Vimpeli is a small, sleepy village of less than 3,000 people in the Southern Ostrobothnia region of western Finland, yet the local pesäpallo team have been Finnish national ‘superpesis’ champions for two years in succession - and they have their sights firmly fixed on making it three-in-a-row this summer.
The club reckons average attendance at its games is around 2,000 -- a clear indication of the central role the sport plays in this provincial town.
“This village breathes pesäpallo”, explained Sami-Petteri Kivimäki, the 34 year-old head coach of Vimpelin Veto, when he spoke to Yle News just before second-placed ‘ViVe’ played third-placed Joensuu at Vimpeli’s Saarikenttä (Island Field) stadium.
Kivimäki said he believes the huge support of the local community has been a key factor in ViVe’s success, and with a stadium capacity at Saarikenttä that almost exactly matches the local population, Kivimäki’s assertion that “everyone in this village is a part of this team” rings particularly true.
ViVe are unbeaten at home this year, and they use their home field advantage to the full. Due to pesäpallo’s ‘first bounce’ rule, a ball can end up in the Savonjoki river next to the Saarikenttä stadium river and still be considered “in play” - a tactic ViVe like to employ.
A new game for a new nation
The rules of pesäpallo were developed in the early 1920’s by Lauri Pihkala, a former track-and-field Olympian, after he recognised the crucial role sport could play in helping the newly-independent Finnish nation carve its own distinct identity.
Although similar in some aspects to baseball - a sport Pihkala had encountered during a visit to the United States - with bats and gloves, pitchers and fielders, bases and home runs; pesäpallo’s many unique rules set it clearly apart from other bat-and-ball games.
In pesäpallo, the pitcher stands beside the batter, and throws the ball vertically into the air, giving the batter a much better chance of connecting with the ball and determining which direction it will go. The offensive game of the batting team is therefore much more tactical in pesäpallo than it is in baseball, and subsequently the defensive game requires more strategy and anticipation.
When the batter hits the ball, the first bounce is all important as the ball must first make contact with the ground within the designated “play area”, even if it then subsequently goes out of bounds.
A baseball-style ‘home-run’, when the ball is driven high and far, would be a foul in pesäpallo. Pihkala spread his new sport throughout Finland via schools - where the physical and mental attributes of the sport were considered highly beneficial to the development of the nation’s youth - and through the military and civil guard, where the tactical aspect of ‘taking bases’ was good battlefield training for young soldiers.
Finns embraced the sport’s combination of athletic ability and mental agility, and pesäpallo fields - with their distinctive shape and zig-zag base patterns - began to appear in villages and towns across Finland.
Pesäpallo proved to be particularly popular in rural areas, and summer evenings spent at the village field supporting the local team soon became an integral part of Finnish culture.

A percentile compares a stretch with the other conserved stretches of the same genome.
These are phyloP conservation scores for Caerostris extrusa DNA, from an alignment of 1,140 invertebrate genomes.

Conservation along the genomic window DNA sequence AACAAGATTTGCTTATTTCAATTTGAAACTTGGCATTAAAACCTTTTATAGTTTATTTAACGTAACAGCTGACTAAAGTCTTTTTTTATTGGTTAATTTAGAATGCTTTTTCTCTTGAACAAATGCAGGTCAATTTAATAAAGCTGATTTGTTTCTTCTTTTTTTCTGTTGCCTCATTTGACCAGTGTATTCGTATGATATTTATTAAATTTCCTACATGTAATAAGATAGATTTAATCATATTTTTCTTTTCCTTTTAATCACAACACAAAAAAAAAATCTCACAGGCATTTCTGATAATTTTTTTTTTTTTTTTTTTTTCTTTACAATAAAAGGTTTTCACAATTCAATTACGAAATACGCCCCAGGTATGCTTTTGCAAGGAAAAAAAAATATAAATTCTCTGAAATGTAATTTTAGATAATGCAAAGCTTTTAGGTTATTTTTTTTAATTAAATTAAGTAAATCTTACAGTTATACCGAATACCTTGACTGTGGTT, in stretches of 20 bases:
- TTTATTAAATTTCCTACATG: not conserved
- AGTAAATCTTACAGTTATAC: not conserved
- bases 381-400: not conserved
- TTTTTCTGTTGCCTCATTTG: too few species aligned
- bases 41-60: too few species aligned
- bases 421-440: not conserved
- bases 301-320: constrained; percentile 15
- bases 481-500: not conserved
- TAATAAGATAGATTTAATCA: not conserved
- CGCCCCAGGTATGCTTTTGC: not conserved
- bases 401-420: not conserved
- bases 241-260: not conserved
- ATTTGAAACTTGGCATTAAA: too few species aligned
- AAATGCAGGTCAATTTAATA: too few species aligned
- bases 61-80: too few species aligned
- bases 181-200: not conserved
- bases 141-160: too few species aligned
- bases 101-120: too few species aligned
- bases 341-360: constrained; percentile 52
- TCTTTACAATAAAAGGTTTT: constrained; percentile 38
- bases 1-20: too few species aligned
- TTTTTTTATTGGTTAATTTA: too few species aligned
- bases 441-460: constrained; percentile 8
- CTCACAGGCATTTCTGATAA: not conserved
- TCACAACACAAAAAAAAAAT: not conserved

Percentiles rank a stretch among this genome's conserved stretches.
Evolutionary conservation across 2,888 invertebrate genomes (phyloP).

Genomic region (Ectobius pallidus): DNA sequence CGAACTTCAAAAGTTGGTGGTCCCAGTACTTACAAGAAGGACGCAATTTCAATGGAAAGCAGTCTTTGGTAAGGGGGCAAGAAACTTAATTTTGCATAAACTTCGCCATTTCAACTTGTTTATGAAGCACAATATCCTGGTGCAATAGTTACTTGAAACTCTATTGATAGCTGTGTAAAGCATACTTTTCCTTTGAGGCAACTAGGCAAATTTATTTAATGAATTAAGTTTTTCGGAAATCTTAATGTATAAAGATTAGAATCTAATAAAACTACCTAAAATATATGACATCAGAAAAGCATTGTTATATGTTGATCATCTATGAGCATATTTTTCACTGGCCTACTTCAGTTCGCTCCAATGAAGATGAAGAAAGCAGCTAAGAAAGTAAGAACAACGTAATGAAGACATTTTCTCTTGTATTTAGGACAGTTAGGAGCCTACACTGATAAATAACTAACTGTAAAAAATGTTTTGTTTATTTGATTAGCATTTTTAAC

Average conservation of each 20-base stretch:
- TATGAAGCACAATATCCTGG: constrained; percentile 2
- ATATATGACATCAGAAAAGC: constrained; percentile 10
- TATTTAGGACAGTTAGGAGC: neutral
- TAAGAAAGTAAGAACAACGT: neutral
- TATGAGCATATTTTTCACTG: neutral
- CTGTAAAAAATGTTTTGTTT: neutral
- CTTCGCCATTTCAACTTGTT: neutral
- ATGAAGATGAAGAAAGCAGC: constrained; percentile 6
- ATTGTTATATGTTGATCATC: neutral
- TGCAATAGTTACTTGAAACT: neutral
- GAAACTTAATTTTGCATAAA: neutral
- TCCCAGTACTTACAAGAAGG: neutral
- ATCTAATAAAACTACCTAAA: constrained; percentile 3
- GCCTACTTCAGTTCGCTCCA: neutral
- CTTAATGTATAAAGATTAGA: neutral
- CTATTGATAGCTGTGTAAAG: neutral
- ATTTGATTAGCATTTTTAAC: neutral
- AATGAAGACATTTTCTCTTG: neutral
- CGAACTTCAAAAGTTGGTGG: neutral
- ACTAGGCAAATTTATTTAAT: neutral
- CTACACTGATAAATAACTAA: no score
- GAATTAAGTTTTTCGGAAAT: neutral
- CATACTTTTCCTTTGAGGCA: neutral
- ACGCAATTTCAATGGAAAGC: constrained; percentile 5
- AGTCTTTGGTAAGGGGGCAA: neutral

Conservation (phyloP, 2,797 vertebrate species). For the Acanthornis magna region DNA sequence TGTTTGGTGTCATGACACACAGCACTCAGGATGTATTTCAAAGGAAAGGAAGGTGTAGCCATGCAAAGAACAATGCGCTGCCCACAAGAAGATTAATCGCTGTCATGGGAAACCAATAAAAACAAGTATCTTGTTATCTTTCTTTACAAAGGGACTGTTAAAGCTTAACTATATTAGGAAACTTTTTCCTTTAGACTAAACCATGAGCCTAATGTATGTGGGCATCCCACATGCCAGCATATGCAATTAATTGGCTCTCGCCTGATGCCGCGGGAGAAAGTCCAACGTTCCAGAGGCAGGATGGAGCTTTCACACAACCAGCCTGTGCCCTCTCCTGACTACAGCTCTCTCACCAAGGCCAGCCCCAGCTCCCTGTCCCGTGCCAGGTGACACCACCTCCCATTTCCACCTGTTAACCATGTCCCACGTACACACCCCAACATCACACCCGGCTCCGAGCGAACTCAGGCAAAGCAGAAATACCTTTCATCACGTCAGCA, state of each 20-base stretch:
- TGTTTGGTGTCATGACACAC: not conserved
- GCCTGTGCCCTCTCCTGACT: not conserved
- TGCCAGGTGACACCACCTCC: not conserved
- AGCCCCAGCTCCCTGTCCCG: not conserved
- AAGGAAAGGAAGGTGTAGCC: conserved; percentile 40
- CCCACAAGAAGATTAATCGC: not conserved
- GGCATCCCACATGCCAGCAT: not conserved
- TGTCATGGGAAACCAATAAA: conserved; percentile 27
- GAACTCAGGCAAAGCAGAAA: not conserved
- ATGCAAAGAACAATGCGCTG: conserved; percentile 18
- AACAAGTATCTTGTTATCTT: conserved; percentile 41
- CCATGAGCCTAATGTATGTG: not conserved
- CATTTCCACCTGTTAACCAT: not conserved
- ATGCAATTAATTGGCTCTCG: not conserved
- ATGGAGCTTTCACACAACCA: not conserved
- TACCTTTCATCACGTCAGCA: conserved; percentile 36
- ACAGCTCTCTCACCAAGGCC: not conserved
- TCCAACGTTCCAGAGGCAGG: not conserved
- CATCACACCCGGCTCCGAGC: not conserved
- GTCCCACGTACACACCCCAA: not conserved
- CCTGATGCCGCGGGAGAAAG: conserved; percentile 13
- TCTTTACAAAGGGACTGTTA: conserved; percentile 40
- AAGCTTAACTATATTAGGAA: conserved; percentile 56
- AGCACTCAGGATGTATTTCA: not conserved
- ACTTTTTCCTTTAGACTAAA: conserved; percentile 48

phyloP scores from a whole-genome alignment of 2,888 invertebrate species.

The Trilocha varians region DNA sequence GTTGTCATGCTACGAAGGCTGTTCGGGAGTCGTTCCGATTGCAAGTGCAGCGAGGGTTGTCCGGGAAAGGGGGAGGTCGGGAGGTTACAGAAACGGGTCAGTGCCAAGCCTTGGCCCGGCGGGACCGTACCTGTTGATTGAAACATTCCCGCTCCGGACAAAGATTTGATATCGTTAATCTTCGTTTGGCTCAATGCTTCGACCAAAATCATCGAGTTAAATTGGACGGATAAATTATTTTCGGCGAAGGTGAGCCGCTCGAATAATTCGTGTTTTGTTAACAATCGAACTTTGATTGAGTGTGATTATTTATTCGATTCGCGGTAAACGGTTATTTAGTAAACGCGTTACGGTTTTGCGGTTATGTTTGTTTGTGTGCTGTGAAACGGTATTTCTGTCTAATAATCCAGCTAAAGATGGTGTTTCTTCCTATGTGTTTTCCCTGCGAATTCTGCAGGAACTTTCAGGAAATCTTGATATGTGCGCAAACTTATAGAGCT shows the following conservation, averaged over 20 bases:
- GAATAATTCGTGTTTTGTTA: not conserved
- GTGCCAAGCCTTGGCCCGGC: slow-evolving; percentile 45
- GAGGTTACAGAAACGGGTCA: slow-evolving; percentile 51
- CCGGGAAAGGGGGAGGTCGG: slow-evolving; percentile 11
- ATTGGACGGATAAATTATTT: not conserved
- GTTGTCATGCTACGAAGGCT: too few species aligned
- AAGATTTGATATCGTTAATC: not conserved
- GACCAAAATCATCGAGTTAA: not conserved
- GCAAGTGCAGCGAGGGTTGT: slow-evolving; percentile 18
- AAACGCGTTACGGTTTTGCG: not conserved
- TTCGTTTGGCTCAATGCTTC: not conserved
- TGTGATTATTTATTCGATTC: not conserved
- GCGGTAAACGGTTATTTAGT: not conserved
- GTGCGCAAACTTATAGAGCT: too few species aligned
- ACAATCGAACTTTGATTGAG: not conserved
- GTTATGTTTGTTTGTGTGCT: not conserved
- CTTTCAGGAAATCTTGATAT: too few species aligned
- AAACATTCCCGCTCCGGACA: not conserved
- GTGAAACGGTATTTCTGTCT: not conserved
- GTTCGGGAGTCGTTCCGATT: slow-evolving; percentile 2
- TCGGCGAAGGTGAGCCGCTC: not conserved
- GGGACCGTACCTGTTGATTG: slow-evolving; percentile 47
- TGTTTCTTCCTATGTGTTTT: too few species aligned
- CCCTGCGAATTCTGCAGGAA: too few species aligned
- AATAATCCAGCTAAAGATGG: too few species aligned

Focus on youth
The ViVe team have played together for many years, often from a very young age, and they therefore know and understand each other very well.
“It means that we trust each other, and we have a lot of confidence in each other, because we have won together too,” says Kivimäki.
That local pride is on prominent display in Vimpeli. Kivimäki attributes his side’s success to their focus on developing young local players, and bringing them through to the first team.
“Our junior coaching is excellent,” says Kivimäki. “We don’t have to buy players from other teams that much as the young players coming through are so good.”
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In the starting line-up for ViVe against Joensuu, Olli Heikkala is one such example of a player who has come through the youth ranks to play in the first team. Heikkala, from the nearby village of Veteli, joined the ViVe senior squad at the tender age of 17 and is now a two-time Finnish champion.
“My role within the team has been getting bigger and bigger all the time, with more and more responsibilities," says Heikkilä. "That has been the key.”
Heikkala also recognises the important role played by the pesäpallo-obsessed local community in the success of the team.
“We have won two gold medals because this whole village lives for the team. Over coffee here they talk only about pesäpallo.”
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The pitcher throws the ball up, the batter swings, and the fielders must try to anticipate which direction the ball will go.
The game against Joensuu brings a crowd of 2,626 to the Saarikenttä stadium, leaving few empty seats. In the first period, ViVe race into an early 3-0 lead but are pegged back when Joensuu score two home runs in quick succession.
There is a tense final innings of the first period as Joensuu almost draw level, but the home side hold firm to take an overall 1-0 lead. In the second period, an astonishing first innings sees ViVe bring home 5 runners in a matter of minutes.
Again Joensuu rally, and bring the score to 5-4 - helped by the imposition of one-run penalty on ViVe after a home supporter touches an “in-play” ball when it enters the stands.
Despite this, ViVe’s defence remains strong and they add two more home runs of their own to take the second period 7-4, and win the game 2-0.
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After the game, head coach Kivimäki is asked if Vimpeli can really win three-in-a-row.
“Absolutely”, he says with a smile. The ViVe supporters, shuffling happily out of the stadium after witnessing yet another home victory, clearly believe so too.